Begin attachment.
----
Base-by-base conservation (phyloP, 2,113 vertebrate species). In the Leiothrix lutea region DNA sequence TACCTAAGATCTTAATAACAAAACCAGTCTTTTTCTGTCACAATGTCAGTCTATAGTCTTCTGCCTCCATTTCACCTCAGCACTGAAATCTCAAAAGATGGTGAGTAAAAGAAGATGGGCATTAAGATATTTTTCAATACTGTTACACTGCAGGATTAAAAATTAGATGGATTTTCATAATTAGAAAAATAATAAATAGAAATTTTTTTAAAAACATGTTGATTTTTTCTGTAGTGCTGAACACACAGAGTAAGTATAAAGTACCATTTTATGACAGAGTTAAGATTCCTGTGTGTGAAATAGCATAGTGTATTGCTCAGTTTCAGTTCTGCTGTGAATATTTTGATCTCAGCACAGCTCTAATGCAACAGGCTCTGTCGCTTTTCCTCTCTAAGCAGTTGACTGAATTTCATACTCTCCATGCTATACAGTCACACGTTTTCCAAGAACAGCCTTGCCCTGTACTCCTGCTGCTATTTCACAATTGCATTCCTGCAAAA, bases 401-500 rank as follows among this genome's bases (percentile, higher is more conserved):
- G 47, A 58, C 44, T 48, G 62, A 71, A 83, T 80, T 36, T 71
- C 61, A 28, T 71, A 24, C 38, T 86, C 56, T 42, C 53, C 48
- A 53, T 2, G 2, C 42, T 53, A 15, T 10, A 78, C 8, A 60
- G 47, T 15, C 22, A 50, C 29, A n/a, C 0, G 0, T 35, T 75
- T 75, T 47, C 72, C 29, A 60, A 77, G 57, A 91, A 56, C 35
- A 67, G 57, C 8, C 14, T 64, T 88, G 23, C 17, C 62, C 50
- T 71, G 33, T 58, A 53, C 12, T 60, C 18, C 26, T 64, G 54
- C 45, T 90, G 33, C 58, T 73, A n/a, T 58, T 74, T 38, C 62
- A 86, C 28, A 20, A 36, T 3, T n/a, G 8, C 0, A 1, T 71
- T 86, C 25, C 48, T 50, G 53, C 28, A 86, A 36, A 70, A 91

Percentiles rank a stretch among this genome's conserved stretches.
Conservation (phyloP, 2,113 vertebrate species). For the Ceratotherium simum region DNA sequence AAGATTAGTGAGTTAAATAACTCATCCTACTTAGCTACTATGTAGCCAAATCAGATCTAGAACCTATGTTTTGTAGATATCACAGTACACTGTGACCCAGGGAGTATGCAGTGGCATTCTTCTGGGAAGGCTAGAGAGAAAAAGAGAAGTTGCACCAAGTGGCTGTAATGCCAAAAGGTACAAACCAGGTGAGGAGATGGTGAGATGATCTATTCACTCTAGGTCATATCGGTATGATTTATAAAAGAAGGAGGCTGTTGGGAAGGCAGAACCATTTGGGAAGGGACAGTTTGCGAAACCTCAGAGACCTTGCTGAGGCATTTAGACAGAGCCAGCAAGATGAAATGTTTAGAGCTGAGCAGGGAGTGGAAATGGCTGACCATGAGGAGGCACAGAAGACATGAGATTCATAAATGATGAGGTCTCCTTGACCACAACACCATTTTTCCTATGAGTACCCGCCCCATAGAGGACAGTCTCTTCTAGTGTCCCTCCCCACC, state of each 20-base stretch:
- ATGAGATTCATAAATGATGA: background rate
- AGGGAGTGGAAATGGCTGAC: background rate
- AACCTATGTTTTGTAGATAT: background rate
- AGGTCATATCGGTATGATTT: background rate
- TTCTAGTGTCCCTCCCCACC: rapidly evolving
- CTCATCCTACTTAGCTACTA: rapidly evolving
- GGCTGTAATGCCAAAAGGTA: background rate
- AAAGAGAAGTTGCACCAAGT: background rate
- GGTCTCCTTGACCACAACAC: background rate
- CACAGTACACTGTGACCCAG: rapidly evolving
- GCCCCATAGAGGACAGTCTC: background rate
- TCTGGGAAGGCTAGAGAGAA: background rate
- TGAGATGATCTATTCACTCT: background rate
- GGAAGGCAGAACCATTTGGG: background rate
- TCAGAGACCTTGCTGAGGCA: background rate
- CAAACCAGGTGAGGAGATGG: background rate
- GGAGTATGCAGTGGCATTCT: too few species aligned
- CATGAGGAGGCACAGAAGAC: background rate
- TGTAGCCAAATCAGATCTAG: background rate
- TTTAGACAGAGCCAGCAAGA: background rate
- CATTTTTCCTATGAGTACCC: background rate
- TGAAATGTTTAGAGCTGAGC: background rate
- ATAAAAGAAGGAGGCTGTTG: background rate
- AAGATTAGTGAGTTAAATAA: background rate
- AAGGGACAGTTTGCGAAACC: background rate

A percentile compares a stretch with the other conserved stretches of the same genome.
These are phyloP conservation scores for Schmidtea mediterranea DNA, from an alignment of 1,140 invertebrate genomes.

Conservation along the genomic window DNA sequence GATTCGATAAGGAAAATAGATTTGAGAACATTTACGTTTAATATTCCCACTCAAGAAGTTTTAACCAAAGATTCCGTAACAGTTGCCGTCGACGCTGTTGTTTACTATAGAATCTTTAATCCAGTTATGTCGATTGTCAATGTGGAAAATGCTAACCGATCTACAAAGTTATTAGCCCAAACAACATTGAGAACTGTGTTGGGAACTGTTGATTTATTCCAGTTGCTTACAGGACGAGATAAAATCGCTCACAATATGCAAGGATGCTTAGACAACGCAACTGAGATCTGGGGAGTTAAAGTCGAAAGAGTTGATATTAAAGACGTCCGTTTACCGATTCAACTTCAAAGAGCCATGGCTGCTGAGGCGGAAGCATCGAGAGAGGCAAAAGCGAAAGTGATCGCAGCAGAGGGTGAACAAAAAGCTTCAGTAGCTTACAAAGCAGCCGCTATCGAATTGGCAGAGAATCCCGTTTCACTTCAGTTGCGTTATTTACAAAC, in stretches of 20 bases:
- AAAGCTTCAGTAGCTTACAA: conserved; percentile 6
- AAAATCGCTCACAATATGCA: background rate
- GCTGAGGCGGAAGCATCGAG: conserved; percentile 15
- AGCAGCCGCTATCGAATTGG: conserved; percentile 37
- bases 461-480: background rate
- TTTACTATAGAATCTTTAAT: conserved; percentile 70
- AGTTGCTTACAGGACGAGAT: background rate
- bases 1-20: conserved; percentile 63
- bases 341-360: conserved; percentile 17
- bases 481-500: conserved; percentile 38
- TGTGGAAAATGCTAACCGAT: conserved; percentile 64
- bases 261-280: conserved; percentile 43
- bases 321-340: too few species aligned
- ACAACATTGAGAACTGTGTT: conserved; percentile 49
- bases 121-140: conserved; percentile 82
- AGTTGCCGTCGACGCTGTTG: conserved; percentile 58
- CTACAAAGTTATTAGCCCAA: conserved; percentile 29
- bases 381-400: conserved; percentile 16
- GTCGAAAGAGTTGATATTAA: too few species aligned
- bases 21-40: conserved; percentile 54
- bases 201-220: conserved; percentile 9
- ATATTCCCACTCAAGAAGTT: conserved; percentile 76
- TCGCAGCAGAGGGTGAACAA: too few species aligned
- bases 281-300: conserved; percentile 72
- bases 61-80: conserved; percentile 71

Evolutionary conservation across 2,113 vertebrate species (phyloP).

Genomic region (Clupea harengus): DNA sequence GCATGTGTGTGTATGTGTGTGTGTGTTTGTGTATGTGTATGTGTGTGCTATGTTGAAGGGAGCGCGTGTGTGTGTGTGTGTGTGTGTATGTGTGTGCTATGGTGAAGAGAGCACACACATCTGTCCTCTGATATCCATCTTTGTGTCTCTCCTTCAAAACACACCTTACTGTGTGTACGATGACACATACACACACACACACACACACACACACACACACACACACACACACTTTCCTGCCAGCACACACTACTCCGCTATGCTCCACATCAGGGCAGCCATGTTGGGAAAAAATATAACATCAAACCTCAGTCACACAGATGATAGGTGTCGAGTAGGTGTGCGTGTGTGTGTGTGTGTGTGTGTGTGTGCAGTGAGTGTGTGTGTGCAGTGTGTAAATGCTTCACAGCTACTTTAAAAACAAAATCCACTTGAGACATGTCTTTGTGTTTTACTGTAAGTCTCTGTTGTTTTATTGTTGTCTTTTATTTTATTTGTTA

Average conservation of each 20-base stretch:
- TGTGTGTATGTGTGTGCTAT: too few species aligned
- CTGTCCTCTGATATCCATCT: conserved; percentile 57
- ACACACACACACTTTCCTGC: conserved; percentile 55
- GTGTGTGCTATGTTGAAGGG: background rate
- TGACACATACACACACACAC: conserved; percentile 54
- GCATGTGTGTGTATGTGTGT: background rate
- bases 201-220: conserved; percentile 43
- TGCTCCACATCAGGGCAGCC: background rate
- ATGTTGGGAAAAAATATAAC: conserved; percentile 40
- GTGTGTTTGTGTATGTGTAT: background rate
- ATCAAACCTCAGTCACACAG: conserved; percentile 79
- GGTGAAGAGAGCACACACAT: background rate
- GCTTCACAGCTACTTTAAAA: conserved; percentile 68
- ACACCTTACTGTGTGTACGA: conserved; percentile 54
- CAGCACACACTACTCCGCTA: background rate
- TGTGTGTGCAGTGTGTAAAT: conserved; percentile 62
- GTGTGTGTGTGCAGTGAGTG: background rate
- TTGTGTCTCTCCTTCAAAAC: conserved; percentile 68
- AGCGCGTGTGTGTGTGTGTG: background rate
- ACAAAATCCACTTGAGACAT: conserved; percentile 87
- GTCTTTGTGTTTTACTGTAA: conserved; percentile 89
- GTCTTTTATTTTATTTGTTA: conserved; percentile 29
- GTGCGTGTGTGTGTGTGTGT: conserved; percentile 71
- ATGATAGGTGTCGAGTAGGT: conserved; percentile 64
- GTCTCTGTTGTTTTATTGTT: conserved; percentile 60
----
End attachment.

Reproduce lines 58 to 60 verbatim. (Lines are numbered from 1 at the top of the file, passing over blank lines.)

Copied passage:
- CTACAAAGTTATTAGCCCAA: conserved; percentile 29
- bases 381-400: conserved; percentile 16
- GTCGAAAGAGTTGATATTAA: too few species aligned